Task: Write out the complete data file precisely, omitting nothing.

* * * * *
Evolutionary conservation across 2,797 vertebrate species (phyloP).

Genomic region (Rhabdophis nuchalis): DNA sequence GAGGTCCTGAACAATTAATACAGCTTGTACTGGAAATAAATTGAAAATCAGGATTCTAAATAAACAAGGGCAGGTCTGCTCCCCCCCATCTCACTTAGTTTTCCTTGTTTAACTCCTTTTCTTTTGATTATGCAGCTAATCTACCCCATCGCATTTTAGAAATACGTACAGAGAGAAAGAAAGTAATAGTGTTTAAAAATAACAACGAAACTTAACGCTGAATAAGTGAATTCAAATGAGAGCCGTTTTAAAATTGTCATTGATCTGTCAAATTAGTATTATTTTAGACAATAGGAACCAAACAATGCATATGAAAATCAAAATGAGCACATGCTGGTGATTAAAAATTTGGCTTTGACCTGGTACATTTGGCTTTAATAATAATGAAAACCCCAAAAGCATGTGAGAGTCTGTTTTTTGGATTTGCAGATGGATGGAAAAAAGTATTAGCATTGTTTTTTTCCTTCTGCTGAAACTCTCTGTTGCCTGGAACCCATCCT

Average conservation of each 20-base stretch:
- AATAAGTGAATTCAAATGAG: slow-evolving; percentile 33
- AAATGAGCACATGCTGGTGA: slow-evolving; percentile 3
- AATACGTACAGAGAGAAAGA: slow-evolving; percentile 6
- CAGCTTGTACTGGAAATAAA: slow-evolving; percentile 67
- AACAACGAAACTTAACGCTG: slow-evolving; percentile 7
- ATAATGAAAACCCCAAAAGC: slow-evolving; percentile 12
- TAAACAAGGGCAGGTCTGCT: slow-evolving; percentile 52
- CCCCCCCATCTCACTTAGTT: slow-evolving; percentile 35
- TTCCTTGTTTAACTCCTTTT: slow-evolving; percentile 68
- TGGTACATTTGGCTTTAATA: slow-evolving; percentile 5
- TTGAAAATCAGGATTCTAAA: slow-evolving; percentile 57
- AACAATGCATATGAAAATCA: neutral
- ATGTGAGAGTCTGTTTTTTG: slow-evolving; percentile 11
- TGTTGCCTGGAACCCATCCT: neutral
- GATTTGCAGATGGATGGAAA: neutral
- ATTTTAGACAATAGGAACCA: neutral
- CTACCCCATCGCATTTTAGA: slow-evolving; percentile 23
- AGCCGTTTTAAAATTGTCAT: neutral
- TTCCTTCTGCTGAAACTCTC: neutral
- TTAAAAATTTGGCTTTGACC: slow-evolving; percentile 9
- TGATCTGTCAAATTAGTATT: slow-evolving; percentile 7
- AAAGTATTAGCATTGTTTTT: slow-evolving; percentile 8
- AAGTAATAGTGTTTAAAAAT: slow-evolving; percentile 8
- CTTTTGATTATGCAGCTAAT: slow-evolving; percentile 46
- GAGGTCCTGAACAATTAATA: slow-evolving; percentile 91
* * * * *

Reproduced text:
Evolutionary conservation across 2,797 vertebrate species (phyloP).

Genomic region (Rhabdophis nuchalis): DNA sequence GAGGTCCTGAACAATTAATACAGCTTGTACTGGAAATAAATTGAAAATCAGGATTCTAAATAAACAAGGGCAGGTCTGCTCCCCCCCATCTCACTTAGTTTTCCTTGTTTAACTCCTTTTCTTTTGATTATGCAGCTAATCTACCCCATCGCATTTTAGAAATACGTACAGAGAGAAAGAAAGTAATAGTGTTTAAAAATAACAACGAAACTTAACGCTGAATAAGTGAATTCAAATGAGAGCCGTTTTAAAATTGTCATTGATCTGTCAAATTAGTATTATTTTAGACAATAGGAACCAAACAATGCATATGAAAATCAAAATGAGCACATGCTGGTGATTAAAAATTTGGCTTTGACCTGGTACATTTGGCTTTAATAATAATGAAAACCCCAAAAGCATGTGAGAGTCTGTTTTTTGGATTTGCAGATGGATGGAAAAAAGTATTAGCATTGTTTTTTTCCTTCTGCTGAAACTCTCTGTTGCCTGGAACCCATCCT

Average conservation of each 20-base stretch:
- AATAAGTGAATTCAAATGAG: slow-evolving; percentile 33
- AAATGAGCACATGCTGGTGA: slow-evolving; percentile 3
- AATACGTACAGAGAGAAAGA: slow-evolving; percentile 6
- CAGCTTGTACTGGAAATAAA: slow-evolving; percentile 67
- AACAACGAAACTTAACGCTG: slow-evolving; percentile 7
- ATAATGAAAACCCCAAAAGC: slow-evolving; percentile 12
- TAAACAAGGGCAGGTCTGCT: slow-evolving; percentile 52
- CCCCCCCATCTCACTTAGTT: slow-evolving; percentile 35
- TTCCTTGTTTAACTCCTTTT: slow-evolving; percentile 68
- TGGTACATTTGGCTTTAATA: slow-evolving; percentile 5
- TTGAAAATCAGGATTCTAAA: slow-evolving; percentile 57
- AACAATGCATATGAAAATCA: neutral
- ATGTGAGAGTCTGTTTTTTG: slow-evolving; percentile 11
- TGTTGCCTGGAACCCATCCT: neutral
- GATTTGCAGATGGATGGAAA: neutral
- ATTTTAGACAATAGGAACCA: neutral
- CTACCCCATCGCATTTTAGA: slow-evolving; percentile 23
- AGCCGTTTTAAAATTGTCAT: neutral
- TTCCTTCTGCTGAAACTCTC: neutral
- TTAAAAATTTGGCTTTGACC: slow-evolving; percentile 9
- TGATCTGTCAAATTAGTATT: slow-evolving; percentile 7
- AAAGTATTAGCATTGTTTTT: slow-evolving; percentile 8
- AAGTAATAGTGTTTAAAAAT: slow-evolving; percentile 8
- CTTTTGATTATGCAGCTAAT: slow-evolving; percentile 46
- GAGGTCCTGAACAATTAATA: slow-evolving; percentile 91